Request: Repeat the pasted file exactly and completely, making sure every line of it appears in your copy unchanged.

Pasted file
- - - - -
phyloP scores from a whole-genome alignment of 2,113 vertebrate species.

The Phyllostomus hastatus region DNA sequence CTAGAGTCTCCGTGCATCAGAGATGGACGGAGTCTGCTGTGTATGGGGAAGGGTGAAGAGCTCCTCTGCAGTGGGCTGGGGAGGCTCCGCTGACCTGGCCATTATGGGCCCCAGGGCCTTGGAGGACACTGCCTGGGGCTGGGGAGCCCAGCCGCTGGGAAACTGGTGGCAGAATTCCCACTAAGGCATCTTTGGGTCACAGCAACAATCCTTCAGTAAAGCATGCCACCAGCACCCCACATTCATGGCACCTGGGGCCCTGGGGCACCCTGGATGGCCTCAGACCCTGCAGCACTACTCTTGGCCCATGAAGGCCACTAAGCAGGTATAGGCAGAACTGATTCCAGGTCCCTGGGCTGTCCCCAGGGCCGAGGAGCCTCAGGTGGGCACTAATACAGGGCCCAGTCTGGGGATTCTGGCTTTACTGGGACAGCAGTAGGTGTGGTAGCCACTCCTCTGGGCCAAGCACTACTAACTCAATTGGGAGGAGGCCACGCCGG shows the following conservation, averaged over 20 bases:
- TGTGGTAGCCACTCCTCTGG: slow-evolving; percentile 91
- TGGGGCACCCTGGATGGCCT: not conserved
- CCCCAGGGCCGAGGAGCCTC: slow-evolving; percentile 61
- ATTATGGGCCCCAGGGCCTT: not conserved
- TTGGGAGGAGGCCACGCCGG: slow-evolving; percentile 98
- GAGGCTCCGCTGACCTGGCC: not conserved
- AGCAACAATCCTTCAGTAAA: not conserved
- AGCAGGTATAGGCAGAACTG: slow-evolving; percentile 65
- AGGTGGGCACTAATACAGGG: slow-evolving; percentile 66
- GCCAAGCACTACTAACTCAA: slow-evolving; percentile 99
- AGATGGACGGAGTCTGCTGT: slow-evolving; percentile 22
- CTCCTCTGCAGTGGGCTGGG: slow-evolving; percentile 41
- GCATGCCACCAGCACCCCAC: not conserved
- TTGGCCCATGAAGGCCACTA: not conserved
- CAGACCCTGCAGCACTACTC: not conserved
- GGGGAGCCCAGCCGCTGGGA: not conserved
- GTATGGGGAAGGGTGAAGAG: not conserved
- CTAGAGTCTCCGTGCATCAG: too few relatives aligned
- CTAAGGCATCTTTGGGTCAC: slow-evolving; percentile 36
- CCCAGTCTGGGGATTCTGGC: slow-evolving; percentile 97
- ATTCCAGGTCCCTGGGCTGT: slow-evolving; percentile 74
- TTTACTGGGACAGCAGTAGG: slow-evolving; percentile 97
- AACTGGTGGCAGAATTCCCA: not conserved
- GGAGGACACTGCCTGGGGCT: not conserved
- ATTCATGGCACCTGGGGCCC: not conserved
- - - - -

phyloP scores from a whole-genome alignment of 2,113 vertebrate species.

The Phyllostomus hastatus region DNA sequence CTAGAGTCTCCGTGCATCAGAGATGGACGGAGTCTGCTGTGTATGGGGAAGGGTGAAGAGCTCCTCTGCAGTGGGCTGGGGAGGCTCCGCTGACCTGGCCATTATGGGCCCCAGGGCCTTGGAGGACACTGCCTGGGGCTGGGGAGCCCAGCCGCTGGGAAACTGGTGGCAGAATTCCCACTAAGGCATCTTTGGGTCACAGCAACAATCCTTCAGTAAAGCATGCCACCAGCACCCCACATTCATGGCACCTGGGGCCCTGGGGCACCCTGGATGGCCTCAGACCCTGCAGCACTACTCTTGGCCCATGAAGGCCACTAAGCAGGTATAGGCAGAACTGATTCCAGGTCCCTGGGCTGTCCCCAGGGCCGAGGAGCCTCAGGTGGGCACTAATACAGGGCCCAGTCTGGGGATTCTGGCTTTACTGGGACAGCAGTAGGTGTGGTAGCCACTCCTCTGGGCCAAGCACTACTAACTCAATTGGGAGGAGGCCACGCCGG shows the following conservation, averaged over 20 bases:
- TGTGGTAGCCACTCCTCTGG: slow-evolving; percentile 91
- TGGGGCACCCTGGATGGCCT: not conserved
- CCCCAGGGCCGAGGAGCCTC: slow-evolving; percentile 61
- ATTATGGGCCCCAGGGCCTT: not conserved
- TTGGGAGGAGGCCACGCCGG: slow-evolving; percentile 98
- GAGGCTCCGCTGACCTGGCC: not conserved
- AGCAACAATCCTTCAGTAAA: not conserved
- AGCAGGTATAGGCAGAACTG: slow-evolving; percentile 65
- AGGTGGGCACTAATACAGGG: slow-evolving; percentile 66
- GCCAAGCACTACTAACTCAA: slow-evolving; percentile 99
- AGATGGACGGAGTCTGCTGT: slow-evolving; percentile 22
- CTCCTCTGCAGTGGGCTGGG: slow-evolving; percentile 41
- GCATGCCACCAGCACCCCAC: not conserved
- TTGGCCCATGAAGGCCACTA: not conserved
- CAGACCCTGCAGCACTACTC: not conserved
- GGGGAGCCCAGCCGCTGGGA: not conserved
- GTATGGGGAAGGGTGAAGAG: not conserved
- CTAGAGTCTCCGTGCATCAG: too few relatives aligned
- CTAAGGCATCTTTGGGTCAC: slow-evolving; percentile 36
- CCCAGTCTGGGGATTCTGGC: slow-evolving; percentile 97
- ATTCCAGGTCCCTGGGCTGT: slow-evolving; percentile 74
- TTTACTGGGACAGCAGTAGG: slow-evolving; percentile 97
- AACTGGTGGCAGAATTCCCA: not conserved
- GGAGGACACTGCCTGGGGCT: not conserved
- ATTCATGGCACCTGGGGCCC: not conserved